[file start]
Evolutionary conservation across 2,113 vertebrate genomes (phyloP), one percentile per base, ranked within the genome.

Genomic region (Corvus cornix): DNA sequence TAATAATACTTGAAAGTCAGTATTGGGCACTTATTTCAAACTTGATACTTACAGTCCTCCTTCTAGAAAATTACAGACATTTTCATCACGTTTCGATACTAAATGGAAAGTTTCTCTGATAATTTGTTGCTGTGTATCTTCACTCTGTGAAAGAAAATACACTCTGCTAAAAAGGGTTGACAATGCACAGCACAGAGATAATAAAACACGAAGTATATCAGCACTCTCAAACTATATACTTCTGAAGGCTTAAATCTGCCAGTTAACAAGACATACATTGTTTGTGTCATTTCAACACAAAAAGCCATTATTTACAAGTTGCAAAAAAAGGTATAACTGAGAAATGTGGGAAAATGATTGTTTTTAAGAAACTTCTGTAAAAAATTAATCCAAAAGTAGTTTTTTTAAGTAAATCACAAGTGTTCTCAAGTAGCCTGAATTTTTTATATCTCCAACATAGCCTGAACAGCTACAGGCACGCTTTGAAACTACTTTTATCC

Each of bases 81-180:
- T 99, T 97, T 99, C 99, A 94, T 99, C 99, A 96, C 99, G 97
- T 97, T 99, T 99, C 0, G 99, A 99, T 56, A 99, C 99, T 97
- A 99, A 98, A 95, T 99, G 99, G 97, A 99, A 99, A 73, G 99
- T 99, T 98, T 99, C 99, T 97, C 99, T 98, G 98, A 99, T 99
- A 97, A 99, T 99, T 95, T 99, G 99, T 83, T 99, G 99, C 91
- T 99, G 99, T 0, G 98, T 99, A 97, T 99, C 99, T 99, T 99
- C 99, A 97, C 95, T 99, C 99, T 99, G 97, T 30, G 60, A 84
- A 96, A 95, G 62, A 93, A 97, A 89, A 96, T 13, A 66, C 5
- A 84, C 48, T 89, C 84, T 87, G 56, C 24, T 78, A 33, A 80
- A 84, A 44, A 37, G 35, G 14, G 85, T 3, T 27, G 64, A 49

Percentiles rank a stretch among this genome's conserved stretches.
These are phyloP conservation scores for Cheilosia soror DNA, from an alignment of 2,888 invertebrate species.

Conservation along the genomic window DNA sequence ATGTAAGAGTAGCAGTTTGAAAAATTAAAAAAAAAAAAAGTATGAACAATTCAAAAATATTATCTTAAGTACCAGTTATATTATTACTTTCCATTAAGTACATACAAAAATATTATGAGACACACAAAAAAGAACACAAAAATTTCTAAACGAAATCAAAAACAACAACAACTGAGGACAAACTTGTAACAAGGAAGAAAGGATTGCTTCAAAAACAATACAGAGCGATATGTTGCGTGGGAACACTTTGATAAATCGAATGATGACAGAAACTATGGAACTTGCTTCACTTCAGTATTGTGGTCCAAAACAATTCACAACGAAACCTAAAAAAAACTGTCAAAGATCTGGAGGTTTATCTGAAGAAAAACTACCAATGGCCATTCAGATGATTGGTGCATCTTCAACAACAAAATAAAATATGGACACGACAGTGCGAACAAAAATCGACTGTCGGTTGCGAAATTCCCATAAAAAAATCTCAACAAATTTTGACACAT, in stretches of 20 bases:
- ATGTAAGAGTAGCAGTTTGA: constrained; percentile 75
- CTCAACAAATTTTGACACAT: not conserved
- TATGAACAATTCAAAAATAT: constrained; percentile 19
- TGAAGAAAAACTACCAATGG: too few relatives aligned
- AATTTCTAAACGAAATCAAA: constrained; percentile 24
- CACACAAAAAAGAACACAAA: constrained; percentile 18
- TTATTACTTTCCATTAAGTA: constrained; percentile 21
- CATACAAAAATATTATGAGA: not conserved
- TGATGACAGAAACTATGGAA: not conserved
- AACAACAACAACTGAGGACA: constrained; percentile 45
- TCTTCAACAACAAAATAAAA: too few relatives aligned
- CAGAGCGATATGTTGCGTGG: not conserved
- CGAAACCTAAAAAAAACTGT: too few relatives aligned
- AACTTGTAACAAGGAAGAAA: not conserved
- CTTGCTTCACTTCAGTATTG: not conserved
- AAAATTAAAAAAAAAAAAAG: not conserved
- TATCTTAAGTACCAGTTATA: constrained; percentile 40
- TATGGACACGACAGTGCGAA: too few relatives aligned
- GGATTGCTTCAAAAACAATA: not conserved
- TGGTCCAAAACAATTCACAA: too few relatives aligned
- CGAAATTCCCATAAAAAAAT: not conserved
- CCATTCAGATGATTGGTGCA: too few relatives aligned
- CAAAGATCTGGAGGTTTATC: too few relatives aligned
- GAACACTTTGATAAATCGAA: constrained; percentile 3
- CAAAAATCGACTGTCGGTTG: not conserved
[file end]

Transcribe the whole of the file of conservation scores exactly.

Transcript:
Evolutionary conservation across 2,113 vertebrate genomes (phyloP), one percentile per base, ranked within the genome.

Genomic region (Corvus cornix): DNA sequence TAATAATACTTGAAAGTCAGTATTGGGCACTTATTTCAAACTTGATACTTACAGTCCTCCTTCTAGAAAATTACAGACATTTTCATCACGTTTCGATACTAAATGGAAAGTTTCTCTGATAATTTGTTGCTGTGTATCTTCACTCTGTGAAAGAAAATACACTCTGCTAAAAAGGGTTGACAATGCACAGCACAGAGATAATAAAACACGAAGTATATCAGCACTCTCAAACTATATACTTCTGAAGGCTTAAATCTGCCAGTTAACAAGACATACATTGTTTGTGTCATTTCAACACAAAAAGCCATTATTTACAAGTTGCAAAAAAAGGTATAACTGAGAAATGTGGGAAAATGATTGTTTTTAAGAAACTTCTGTAAAAAATTAATCCAAAAGTAGTTTTTTTAAGTAAATCACAAGTGTTCTCAAGTAGCCTGAATTTTTTATATCTCCAACATAGCCTGAACAGCTACAGGCACGCTTTGAAACTACTTTTATCC

Each of bases 81-180:
- T 99, T 97, T 99, C 99, A 94, T 99, C 99, A 96, C 99, G 97
- T 97, T 99, T 99, C 0, G 99, A 99, T 56, A 99, C 99, T 97
- A 99, A 98, A 95, T 99, G 99, G 97, A 99, A 99, A 73, G 99
- T 99, T 98, T 99, C 99, T 97, C 99, T 98, G 98, A 99, T 99
- A 97, A 99, T 99, T 95, T 99, G 99, T 83, T 99, G 99, C 91
- T 99, G 99, T 0, G 98, T 99, A 97, T 99, C 99, T 99, T 99
- C 99, A 97, C 95, T 99, C 99, T 99, G 97, T 30, G 60, A 84
- A 96, A 95, G 62, A 93, A 97, A 89, A 96, T 13, A 66, C 5
- A 84, C 48, T 89, C 84, T 87, G 56, C 24, T 78, A 33, A 80
- A 84, A 44, A 37, G 35, G 14, G 85, T 3, T 27, G 64, A 49

Percentiles rank a stretch among this genome's conserved stretches.
These are phyloP conservation scores for Cheilosia soror DNA, from an alignment of 2,888 invertebrate species.

Conservation along the genomic window DNA sequence ATGTAAGAGTAGCAGTTTGAAAAATTAAAAAAAAAAAAAGTATGAACAATTCAAAAATATTATCTTAAGTACCAGTTATATTATTACTTTCCATTAAGTACATACAAAAATATTATGAGACACACAAAAAAGAACACAAAAATTTCTAAACGAAATCAAAAACAACAACAACTGAGGACAAACTTGTAACAAGGAAGAAAGGATTGCTTCAAAAACAATACAGAGCGATATGTTGCGTGGGAACACTTTGATAAATCGAATGATGACAGAAACTATGGAACTTGCTTCACTTCAGTATTGTGGTCCAAAACAATTCACAACGAAACCTAAAAAAAACTGTCAAAGATCTGGAGGTTTATCTGAAGAAAAACTACCAATGGCCATTCAGATGATTGGTGCATCTTCAACAACAAAATAAAATATGGACACGACAGTGCGAACAAAAATCGACTGTCGGTTGCGAAATTCCCATAAAAAAATCTCAACAAATTTTGACACAT, in stretches of 20 bases:
- ATGTAAGAGTAGCAGTTTGA: constrained; percentile 75
- CTCAACAAATTTTGACACAT: not conserved
- TATGAACAATTCAAAAATAT: constrained; percentile 19
- TGAAGAAAAACTACCAATGG: too few relatives aligned
- AATTTCTAAACGAAATCAAA: constrained; percentile 24
- CACACAAAAAAGAACACAAA: constrained; percentile 18
- TTATTACTTTCCATTAAGTA: constrained; percentile 21
- CATACAAAAATATTATGAGA: not conserved
- TGATGACAGAAACTATGGAA: not conserved
- AACAACAACAACTGAGGACA: constrained; percentile 45
- TCTTCAACAACAAAATAAAA: too few relatives aligned
- CAGAGCGATATGTTGCGTGG: not conserved
- CGAAACCTAAAAAAAACTGT: too few relatives aligned
- AACTTGTAACAAGGAAGAAA: not conserved
- CTTGCTTCACTTCAGTATTG: not conserved
- AAAATTAAAAAAAAAAAAAG: not conserved
- TATCTTAAGTACCAGTTATA: constrained; percentile 40
- TATGGACACGACAGTGCGAA: too few relatives aligned
- GGATTGCTTCAAAAACAATA: not conserved
- TGGTCCAAAACAATTCACAA: too few relatives aligned
- CGAAATTCCCATAAAAAAAT: not conserved
- CCATTCAGATGATTGGTGCA: too few relatives aligned
- CAAAGATCTGGAGGTTTATC: too few relatives aligned
- GAACACTTTGATAAATCGAA: constrained; percentile 3
- CAAAAATCGACTGTCGGTTG: not conserved